Herpes labialis, also known as oral herpes, is an infection of the lips, mouth, or gums due to the herpes simplex virus. It causes small, painful blisters commonly called cold sores or fever blisters. It can also cause additional symptoms such as fever and muscle aches.
Another condition called ‘canker sore’ is not to be mistaken for oral herpes or cold sores. Canker sore is a painful, open sore in the mouth which are not caused by the herpes simplex virus. Canker sores are white or yellow and surrounded by a bright red area and are not contagious.
Oral herpes is a common infection of the mouth area caused by the herpes simplex virus type 1 (HSV-1). Most people in the United States are infected with this virus by age 20, and contrary to popular belief you can contract herpes without ever having sex. The HSV-1 virus are commonly passed on when you kiss some one that has oral herpes, especially when that someone is having an outbreak or cold sores. Most people aren’t aware (or simply in denial) that cold sores are due to the herpes virus.
As previously mentioned, this disease can spread even without involving sex. That means children are no less susceptible to this infection. One of the more common ‘method’ of transmission to children is when adults living with herpes lack a proper understanding of what herpes is and how it spreads, kiss children; effectively transmitting the disease.
That is one of the reason why herpes is very common, affecting approximately 50 – 90 percent of the population. The statistics are both staggering and sobering, and there’s a good chance you could have contracted it when you were a child as well.
After the initial infection, the virus lays dormant in the facial nerve tissues. When the virus later reanimates, the cold sores appear.
It’s worth mentioning that although herpes virus type 2 (HSV-2) normally causes genital herpes, they can spread to the mouth during oral sex, causing oral herpes.
How Does Oral Herpes Spread?
Oral herpes is highly contagious, it’s very easy to infect another person with HSV-1. The virus spreads through direct contact — through skin contact or contact with oral or genital secretions, like through kissing.
Although the virus is most contagious during an outbreak or when a sore is visible, it can still be transmitted even when no symptoms are present. HSV-1 can also be spread by sharing cups, eating utensils, cutlery, lip balm or lipstick with someone who is infected. In addition, if you or your partner gets cold sores on the mouth, the herpes simplex virus-1 can be transmitted during oral sex and cause herpes in the genital area.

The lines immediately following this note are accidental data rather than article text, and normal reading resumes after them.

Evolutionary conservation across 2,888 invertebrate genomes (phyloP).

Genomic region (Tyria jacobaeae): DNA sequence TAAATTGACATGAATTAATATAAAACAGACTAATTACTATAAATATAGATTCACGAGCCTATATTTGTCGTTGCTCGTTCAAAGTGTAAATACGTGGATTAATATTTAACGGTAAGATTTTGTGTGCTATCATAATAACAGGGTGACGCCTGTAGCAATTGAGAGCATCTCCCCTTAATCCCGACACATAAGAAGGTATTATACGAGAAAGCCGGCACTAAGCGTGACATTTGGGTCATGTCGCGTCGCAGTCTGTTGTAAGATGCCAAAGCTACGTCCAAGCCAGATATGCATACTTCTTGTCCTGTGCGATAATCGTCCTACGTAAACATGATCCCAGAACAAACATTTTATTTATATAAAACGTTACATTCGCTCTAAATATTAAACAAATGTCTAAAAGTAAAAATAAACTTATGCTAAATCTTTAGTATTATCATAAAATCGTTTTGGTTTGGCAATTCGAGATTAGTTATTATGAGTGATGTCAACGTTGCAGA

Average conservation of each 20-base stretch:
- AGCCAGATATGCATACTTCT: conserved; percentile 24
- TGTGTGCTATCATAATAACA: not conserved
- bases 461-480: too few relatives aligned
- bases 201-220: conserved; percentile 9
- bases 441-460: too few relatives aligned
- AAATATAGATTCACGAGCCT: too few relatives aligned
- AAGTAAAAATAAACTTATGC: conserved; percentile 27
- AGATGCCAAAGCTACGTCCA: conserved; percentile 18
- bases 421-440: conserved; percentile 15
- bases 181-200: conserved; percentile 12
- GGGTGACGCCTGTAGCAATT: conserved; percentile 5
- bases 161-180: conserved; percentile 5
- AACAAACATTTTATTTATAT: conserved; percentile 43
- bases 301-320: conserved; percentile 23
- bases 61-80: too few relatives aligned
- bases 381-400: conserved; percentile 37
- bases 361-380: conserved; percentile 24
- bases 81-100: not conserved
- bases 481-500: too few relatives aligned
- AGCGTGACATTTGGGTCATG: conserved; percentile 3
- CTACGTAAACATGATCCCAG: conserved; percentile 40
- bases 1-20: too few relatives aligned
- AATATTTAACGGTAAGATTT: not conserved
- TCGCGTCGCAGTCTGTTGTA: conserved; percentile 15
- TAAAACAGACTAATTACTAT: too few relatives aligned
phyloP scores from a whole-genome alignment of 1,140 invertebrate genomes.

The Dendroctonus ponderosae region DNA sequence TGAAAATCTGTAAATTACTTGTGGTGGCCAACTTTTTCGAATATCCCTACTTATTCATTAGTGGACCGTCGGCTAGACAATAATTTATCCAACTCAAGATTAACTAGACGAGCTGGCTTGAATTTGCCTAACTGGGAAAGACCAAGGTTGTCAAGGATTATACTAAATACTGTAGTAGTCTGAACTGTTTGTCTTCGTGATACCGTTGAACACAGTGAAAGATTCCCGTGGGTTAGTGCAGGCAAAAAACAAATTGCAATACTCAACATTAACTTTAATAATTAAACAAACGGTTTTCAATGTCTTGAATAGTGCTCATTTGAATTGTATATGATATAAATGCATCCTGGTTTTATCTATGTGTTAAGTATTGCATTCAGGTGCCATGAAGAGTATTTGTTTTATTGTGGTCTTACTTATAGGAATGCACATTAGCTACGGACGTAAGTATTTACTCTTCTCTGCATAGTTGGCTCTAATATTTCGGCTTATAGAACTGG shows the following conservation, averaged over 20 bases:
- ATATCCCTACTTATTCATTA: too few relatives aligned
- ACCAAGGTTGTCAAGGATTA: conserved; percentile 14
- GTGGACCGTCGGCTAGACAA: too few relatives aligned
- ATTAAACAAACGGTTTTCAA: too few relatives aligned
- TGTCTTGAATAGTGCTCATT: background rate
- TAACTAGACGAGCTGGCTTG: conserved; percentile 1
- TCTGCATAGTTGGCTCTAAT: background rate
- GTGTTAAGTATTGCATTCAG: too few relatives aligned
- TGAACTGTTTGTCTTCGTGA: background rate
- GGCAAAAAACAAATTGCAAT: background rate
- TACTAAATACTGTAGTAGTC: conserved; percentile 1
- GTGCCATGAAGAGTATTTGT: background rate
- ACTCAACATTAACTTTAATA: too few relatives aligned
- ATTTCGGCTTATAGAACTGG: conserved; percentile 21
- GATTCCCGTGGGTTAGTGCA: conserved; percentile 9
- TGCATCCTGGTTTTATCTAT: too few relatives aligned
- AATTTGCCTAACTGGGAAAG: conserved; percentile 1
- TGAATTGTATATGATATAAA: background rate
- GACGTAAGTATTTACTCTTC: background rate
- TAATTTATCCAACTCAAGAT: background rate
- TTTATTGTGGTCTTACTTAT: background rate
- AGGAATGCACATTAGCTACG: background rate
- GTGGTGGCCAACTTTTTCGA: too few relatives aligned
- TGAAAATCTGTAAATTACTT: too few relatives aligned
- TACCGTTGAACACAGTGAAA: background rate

Some people are fortunate enough to never experience any symptoms or outbreaks during the course of their lives, but that doesn’t mean they are incapable of transmitting the disease to others.
Oral herpes causes different symptoms and may look somewhat unique to anyone that has it. But for the most part, the virus causes itchiness, burning or tingling sensations and are telltale signs of an impending outbreak.
The appearance of cold sores is a prominent symptom of the HSV-1 virus. If someone makes contact with a cold sore and then proceeds to touch an area of the skin with cuts or rashes on it or a mucous membrane, the chances of contracting herpes is extremely high. So it’s best to leave cold sores alone.
If you do touch an active cold sore, avoid making contact with other parts of your body. Be particularly mindful about rubbing your eyes. If HSV-1 makes contact with your eyes it can cause a considerable amount of damage. After making contact with a cold sore, immediately wash your hands. In fact, frequent hand washing is a standard procedure if you have cold sores or if you’re around someone with cold sores.
While cold sores are at their most contagious when they are oozing fluid, the HSV-1 can still be transmitted to others even between outbreaks.
The general belief is that once you’re infected with the virus there’s no way to completely eradicate them from your system. It’s really up for debate however.
While cold sores usually starts to heal on their own within a few days, they can be very painful and can be socially debilitating. Conventional treatment includes skin creams, ointments, or sometimes pills. They may get rid of the cold sores 1 to 2 days faster and can also help ease painful blisters and other uncomfortable symptoms.
However, those treatments are expensive and only provide temporary relief as they do not target the root cause. The irritating itching, burning, and peeling will likely to recur.
Complimentary, homeopathic treatments on the other hand, are known to be quite effective. They are holistic and comprehensive in nature, and do not carry the same side effects and economical cost associated with taking antiviral medications on a daily basis.
Herbs such as Echinacea can help grant relief from different herpes symptoms.
Baking soda aids in drying out moisture from oozing lesions, thus making the blisters disappear sooner.
Lysine which is an essential amino acid may also be used to prevent an outbreak by blocking arginine that plays an important role in the replication of the herpes virus.
Lastly, if you want to find relief from the burning sensation and manage flare-ups, try using a cool tea bag or a reputed brand of aloe-vera cream.
As a closing, indeed having Herpes can be more than a hassle, it can feel overwhelming at times. But if you practice healthy living and empower yourself with knowledge on what herpes is and how it spreads, you can eventually cope with both the physical and emotional factor of living with herpes.